– there is some personal responsibility. I’ve lost track of the number of users I’ve encountered who seemed to get as much out of complaining about a problem, as fixing that problem.

    IT is a great ally to have on your side, no doubt. But my ironclad rule is, no one cares more about your job than you do. It’s not realistic to expect IT (or anyone else) to invest more into fixing your job issues than you are willing to invest yourself. If you demonstrate that you are invested it becomes much easier to recruit allies.

  4. I wonder/wish if there was a way to quantify how much of Epic’s perennial higher ratings comes from the fact that they made extensive training with proven methods a mandatory part of their contract and implementation?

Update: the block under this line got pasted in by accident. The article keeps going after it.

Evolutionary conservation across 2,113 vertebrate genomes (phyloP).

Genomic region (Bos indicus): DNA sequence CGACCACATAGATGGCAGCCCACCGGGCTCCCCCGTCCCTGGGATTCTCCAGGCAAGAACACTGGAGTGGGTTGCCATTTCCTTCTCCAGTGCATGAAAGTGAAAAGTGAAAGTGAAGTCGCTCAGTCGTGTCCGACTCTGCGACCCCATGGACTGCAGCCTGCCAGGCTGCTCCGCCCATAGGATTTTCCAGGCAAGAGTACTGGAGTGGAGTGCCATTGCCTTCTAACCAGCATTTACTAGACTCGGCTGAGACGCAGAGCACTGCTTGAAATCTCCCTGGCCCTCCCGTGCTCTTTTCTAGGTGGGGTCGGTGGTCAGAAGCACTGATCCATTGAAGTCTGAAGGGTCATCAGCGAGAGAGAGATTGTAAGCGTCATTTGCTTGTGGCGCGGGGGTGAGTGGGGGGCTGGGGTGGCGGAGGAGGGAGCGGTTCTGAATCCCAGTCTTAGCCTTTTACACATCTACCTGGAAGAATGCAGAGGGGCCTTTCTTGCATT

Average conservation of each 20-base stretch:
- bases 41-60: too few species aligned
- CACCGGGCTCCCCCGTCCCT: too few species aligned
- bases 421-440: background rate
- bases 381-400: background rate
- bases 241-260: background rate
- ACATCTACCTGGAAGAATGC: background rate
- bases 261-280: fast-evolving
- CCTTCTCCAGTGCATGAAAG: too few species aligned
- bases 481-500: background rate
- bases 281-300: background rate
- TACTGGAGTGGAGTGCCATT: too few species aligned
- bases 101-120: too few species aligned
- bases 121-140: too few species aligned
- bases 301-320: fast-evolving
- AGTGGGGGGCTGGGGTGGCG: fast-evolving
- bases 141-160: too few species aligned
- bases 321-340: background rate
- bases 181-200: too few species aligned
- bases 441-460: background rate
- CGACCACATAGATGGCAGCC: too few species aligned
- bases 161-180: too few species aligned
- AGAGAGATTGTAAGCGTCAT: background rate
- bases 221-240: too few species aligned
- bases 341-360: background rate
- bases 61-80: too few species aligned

5. My favorite piece of extinct technology?

    I’m gonna go old-school on this one. The Ditto machine and process. Used for school handouts and tests back in my youth.

    https://www.youtube.com/watch?v=Uu3iCvAQCHg

    What was it about that smell? It wasn’t nice exactly, but it was compelling. Like a menthol drop or something. And the images on the page, in fuzzy purple.

  6. The rotary telephone. Even as my kids were growing up in the late 90’s, early 00’s, some of their friends were stumped on how to call home. But you couldn’t break ’em







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Reader Comments

  • Billy Bonka: I find it interesting that you pick on Epic for Share Everywhere and Lucy, while completely ignoring the impact of Care ...
  • JeanneC: Much of health care is driven by a "Show me the Business Case" model, not a "What is the best way to employ information ...
  • Fred: Epic does this from time to time; puts out apps it doesn't really care if anyone uses or solves any real problems, so th...